What I need is to copy a file from one system to another, only root has rights to put the file to the destination location and only root can read from the source location. So I do:

  1. start PuTTY session on a source machine, enter password
  2. sudo bash, again enter password
  3. scp /etc/ username@destination:/home/username/file.tmp, enter password again!

  4. start PuTTY session on a destination machine, enter password

  5. sudo cp file /home/username/file.tmp /etc/, enter password again

Is there a shortcut? Is there a way to insert the password from the clipboard? or just use the same password on every request?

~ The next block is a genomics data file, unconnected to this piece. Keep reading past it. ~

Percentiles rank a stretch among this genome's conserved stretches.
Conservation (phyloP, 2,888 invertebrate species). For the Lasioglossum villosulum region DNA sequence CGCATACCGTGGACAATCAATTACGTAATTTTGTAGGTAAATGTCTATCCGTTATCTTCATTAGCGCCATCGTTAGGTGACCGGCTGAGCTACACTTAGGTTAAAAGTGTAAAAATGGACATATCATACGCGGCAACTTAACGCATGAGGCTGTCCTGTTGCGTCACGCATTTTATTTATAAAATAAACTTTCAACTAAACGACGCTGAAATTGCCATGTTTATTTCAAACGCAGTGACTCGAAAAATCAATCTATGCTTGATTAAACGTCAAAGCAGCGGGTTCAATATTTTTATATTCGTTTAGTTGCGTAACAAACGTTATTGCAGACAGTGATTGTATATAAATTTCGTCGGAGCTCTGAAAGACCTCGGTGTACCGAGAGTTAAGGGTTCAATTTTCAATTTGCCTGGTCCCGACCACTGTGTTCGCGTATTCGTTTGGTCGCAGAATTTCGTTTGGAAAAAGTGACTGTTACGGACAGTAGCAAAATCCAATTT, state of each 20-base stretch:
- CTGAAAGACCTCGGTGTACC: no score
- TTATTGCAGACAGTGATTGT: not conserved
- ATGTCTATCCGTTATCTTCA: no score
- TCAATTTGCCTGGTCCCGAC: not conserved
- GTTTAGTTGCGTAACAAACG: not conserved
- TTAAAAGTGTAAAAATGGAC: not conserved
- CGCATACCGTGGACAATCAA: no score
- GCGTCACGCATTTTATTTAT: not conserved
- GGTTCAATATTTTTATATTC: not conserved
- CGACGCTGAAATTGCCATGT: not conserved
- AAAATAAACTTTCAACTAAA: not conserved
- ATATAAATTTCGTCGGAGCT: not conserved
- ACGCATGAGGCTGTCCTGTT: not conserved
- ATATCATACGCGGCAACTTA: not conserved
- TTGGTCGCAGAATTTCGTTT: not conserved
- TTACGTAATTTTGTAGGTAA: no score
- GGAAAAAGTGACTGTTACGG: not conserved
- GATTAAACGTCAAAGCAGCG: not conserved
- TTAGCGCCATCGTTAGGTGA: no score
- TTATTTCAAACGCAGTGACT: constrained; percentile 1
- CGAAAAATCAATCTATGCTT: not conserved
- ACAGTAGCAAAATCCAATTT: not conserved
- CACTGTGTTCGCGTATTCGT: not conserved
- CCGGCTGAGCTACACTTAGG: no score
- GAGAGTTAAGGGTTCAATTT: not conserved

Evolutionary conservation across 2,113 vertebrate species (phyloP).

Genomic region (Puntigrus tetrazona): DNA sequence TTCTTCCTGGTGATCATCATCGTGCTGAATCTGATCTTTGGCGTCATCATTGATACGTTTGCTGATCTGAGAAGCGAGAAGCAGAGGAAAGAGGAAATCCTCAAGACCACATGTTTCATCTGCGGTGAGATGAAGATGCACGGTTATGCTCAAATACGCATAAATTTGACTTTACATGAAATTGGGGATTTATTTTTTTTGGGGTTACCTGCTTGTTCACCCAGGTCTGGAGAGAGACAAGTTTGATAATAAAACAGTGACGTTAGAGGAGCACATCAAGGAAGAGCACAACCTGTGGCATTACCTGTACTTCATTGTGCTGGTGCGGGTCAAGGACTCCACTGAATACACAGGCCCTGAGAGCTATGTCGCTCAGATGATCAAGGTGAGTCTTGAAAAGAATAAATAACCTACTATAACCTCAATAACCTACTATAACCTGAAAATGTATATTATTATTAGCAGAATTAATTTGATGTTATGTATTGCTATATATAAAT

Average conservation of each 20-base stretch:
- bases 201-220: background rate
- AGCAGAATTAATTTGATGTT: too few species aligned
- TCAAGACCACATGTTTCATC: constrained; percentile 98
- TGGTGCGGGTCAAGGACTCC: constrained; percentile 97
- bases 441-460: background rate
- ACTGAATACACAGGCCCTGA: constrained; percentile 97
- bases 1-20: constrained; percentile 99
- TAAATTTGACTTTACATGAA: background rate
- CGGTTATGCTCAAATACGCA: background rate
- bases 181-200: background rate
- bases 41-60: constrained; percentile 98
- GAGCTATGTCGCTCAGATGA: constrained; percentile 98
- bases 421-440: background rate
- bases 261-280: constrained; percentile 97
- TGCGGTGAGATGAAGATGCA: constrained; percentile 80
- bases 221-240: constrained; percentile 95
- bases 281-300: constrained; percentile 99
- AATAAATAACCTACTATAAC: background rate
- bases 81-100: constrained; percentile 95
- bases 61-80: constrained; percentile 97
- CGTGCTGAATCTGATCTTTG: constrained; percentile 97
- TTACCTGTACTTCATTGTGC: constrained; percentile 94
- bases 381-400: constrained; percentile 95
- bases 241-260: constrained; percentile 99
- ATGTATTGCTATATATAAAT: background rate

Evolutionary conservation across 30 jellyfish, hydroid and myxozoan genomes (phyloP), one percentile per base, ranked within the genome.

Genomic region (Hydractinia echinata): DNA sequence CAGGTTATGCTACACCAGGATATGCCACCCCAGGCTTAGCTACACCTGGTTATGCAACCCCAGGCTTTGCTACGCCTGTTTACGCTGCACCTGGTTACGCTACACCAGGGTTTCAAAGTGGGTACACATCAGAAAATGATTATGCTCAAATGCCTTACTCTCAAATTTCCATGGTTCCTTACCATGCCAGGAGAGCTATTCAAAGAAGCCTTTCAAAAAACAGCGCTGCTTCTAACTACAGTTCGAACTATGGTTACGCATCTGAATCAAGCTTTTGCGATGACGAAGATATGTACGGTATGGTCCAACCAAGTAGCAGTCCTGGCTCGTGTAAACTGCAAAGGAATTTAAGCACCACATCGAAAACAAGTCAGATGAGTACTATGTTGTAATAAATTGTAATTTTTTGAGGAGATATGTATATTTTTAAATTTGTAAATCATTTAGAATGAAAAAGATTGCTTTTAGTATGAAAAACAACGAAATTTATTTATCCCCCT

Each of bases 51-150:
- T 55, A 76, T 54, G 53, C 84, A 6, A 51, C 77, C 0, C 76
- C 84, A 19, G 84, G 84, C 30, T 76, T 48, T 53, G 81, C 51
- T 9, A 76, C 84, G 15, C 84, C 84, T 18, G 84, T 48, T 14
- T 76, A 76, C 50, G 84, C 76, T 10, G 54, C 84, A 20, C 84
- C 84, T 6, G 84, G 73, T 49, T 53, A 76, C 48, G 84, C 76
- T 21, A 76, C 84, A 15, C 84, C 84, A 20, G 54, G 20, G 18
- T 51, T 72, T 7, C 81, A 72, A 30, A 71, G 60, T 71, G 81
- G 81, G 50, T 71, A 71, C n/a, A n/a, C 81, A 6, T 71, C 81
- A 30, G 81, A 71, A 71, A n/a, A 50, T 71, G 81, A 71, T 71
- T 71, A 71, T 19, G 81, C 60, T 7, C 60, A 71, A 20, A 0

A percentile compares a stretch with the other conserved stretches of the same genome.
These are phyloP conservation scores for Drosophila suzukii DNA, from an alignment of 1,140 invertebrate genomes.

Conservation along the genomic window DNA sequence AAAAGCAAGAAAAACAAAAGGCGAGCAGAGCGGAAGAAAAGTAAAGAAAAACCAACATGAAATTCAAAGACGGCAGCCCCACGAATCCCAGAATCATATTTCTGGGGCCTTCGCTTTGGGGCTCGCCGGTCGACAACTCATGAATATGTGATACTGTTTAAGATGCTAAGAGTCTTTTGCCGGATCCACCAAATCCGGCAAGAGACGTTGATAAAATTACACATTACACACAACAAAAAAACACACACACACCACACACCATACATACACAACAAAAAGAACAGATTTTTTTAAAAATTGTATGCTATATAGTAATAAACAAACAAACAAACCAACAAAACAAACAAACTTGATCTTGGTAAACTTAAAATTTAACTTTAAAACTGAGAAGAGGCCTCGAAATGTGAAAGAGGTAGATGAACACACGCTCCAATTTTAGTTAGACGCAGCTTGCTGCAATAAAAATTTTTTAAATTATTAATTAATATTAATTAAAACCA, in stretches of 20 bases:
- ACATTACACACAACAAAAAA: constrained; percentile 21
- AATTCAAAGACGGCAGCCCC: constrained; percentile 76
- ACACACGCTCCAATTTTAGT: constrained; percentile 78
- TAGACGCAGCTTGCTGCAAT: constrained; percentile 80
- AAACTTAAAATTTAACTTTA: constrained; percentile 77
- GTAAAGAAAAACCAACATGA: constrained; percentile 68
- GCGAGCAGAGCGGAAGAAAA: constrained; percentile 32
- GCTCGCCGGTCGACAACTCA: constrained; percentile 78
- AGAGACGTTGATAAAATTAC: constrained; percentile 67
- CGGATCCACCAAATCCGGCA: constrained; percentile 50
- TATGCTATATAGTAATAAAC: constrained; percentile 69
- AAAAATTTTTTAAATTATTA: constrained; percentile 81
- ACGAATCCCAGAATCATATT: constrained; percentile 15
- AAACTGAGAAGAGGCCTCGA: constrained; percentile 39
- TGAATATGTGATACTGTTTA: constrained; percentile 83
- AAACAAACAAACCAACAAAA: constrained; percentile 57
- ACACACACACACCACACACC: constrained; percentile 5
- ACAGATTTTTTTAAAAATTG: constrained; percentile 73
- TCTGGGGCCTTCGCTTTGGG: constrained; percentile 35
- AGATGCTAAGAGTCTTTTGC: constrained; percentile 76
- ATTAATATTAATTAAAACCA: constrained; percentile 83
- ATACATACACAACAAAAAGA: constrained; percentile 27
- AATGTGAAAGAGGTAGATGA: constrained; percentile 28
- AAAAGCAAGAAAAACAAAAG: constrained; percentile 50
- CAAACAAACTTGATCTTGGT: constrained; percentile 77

• @lurker, the destination is under /etc which is not writable by everyone – Viktor Mukhachev Feb 7 '20 at 11:45
  • Ah, sorry, I missed that. Didn't read it clearly. – lurker Feb 7 '20 at 11:51
  • If you care to do a little automation, try expect, or ansible. – Paul Hodges Feb 7 '20 at 13:59

You can ask the server administrator if key-based authentication is available - this way you store an ssh-key on your machine and this takes care of authentication which means you don't have to enter your password again and again.

Your Answer

By clicking “Post Your Answer”, you agree to our terms of service, privacy policy and cookie policy

Not the answer you're looking for? Browse other questions tagged or ask your own question.